This was originally a comment I made on the HuffPost article “Lovesick and Tired: Unnecessary Romance in YA,” but it encapsulates my thoughts on romance and relationships within YA that I’m reposting it here.
YA literature is, at its heart, about relationships. That doesn’t necessarily mean they have to be romantic ones. Some of the most beautiful YA I’ve read didn’t center on romance. One of my faves in recent years is The Sweetness of Salt by Cecilia Galante, and the core relationship in that book was between two sisters.
Consider many of the great teen stories of the 80s: Goonies, The Outsiders, Stand by Me, The Breakfast Club. Romantic elements were on the periphery but not the essential relationships that fueled the story. They’ve become classics because they resonated with their audience, not because the love interest was hot.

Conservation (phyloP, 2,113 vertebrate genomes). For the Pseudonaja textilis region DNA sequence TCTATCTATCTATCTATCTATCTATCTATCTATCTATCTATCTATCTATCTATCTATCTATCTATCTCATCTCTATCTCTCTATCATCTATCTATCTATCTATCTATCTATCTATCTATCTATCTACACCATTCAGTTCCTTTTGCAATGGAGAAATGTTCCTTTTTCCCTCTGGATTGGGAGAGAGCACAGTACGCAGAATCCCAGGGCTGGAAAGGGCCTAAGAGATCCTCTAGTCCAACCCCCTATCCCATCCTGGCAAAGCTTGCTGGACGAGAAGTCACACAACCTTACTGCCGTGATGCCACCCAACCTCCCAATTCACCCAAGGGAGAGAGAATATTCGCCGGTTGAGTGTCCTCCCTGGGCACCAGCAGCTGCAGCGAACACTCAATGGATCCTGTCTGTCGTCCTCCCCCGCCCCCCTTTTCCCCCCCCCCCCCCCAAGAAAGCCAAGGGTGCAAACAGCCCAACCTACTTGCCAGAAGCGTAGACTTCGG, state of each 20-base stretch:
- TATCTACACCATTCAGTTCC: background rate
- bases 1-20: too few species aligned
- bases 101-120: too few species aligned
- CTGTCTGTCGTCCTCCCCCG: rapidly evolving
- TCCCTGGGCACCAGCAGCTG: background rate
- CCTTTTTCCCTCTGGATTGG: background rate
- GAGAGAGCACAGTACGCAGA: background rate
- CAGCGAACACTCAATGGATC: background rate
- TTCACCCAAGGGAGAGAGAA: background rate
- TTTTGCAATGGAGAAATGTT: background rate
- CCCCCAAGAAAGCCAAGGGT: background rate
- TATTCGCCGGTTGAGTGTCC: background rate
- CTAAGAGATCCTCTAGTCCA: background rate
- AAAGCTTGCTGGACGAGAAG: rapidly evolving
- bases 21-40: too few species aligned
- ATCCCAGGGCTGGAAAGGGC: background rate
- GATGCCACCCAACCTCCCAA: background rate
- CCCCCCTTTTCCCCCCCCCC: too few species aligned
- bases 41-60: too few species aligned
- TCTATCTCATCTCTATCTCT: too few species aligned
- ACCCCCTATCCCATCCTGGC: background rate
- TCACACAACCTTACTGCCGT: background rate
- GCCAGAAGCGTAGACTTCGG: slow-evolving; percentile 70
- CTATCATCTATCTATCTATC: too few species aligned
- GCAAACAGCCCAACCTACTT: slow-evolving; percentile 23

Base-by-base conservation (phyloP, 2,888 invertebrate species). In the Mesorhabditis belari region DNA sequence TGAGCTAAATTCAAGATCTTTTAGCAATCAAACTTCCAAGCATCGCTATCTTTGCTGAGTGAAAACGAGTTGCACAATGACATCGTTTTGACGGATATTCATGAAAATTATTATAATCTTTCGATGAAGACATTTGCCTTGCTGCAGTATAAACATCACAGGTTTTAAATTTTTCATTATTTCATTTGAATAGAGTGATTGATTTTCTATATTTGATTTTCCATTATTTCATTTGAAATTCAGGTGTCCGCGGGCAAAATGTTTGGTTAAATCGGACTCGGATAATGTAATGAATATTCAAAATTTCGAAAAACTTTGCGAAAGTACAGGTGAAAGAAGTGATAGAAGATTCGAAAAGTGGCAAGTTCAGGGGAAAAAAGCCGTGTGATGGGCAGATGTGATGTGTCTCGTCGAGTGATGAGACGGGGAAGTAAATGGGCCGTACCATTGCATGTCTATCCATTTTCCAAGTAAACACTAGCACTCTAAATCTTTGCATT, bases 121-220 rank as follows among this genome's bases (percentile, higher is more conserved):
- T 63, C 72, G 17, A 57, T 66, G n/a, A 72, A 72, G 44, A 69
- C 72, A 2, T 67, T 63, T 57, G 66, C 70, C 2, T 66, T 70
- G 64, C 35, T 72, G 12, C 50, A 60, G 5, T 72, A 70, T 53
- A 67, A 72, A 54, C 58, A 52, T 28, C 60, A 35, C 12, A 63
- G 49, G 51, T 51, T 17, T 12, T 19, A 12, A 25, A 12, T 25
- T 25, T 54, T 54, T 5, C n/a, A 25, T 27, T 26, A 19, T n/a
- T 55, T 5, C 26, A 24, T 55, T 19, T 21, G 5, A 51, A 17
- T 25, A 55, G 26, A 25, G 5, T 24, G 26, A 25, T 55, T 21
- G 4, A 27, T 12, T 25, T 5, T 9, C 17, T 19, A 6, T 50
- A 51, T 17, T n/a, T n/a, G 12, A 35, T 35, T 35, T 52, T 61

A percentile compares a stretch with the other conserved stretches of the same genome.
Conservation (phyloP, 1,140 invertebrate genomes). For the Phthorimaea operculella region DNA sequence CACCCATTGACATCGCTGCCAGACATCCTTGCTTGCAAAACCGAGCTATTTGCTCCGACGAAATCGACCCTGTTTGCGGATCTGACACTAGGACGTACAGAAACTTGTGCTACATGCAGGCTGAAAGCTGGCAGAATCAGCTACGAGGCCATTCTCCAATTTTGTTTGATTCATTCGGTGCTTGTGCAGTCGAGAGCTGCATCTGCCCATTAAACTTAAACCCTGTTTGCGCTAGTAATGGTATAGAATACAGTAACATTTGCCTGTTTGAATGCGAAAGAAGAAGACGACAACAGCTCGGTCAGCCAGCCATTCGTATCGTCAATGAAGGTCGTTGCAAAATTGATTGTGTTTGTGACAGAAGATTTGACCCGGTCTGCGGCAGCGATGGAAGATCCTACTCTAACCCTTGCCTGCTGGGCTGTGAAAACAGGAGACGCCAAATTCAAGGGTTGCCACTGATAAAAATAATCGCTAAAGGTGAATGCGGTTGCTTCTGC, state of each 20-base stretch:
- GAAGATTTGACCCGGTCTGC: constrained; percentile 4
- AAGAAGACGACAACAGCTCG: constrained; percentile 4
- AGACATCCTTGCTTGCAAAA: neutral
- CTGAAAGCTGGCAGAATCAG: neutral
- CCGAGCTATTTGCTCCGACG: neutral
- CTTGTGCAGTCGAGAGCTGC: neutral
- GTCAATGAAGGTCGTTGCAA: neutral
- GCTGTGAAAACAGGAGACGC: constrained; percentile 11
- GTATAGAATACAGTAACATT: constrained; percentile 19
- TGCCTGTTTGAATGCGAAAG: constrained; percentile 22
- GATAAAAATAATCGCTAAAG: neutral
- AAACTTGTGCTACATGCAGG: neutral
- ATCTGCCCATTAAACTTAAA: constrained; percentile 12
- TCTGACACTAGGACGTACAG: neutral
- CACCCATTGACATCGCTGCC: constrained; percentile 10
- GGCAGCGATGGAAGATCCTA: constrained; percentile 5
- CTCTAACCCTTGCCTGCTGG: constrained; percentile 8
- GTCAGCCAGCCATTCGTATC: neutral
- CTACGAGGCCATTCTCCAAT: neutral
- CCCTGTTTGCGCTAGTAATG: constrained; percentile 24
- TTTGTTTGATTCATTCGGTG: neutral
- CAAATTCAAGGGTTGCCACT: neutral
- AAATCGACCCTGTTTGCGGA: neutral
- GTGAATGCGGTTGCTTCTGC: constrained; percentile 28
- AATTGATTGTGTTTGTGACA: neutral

As an agent, I want to find more YA that focuses on relationships that aren’t necessarily romantic. Stories about mothers & daughters and fathers & sons, about a group of friends or the lack of such connections, about siblings or cousins. Essentially, I want to find books that capture the heart of the teen experience without regard to whether the characters hook up or not.
Don’t get me wrong; I love a good romance. But it isn’t the most important aspect of a YA novel—or at least it doesn’t have to be. It’s not about the kissing, but the emotional connection teens feel for each other and those around them. That is what sets YA apart and what pulls in readers.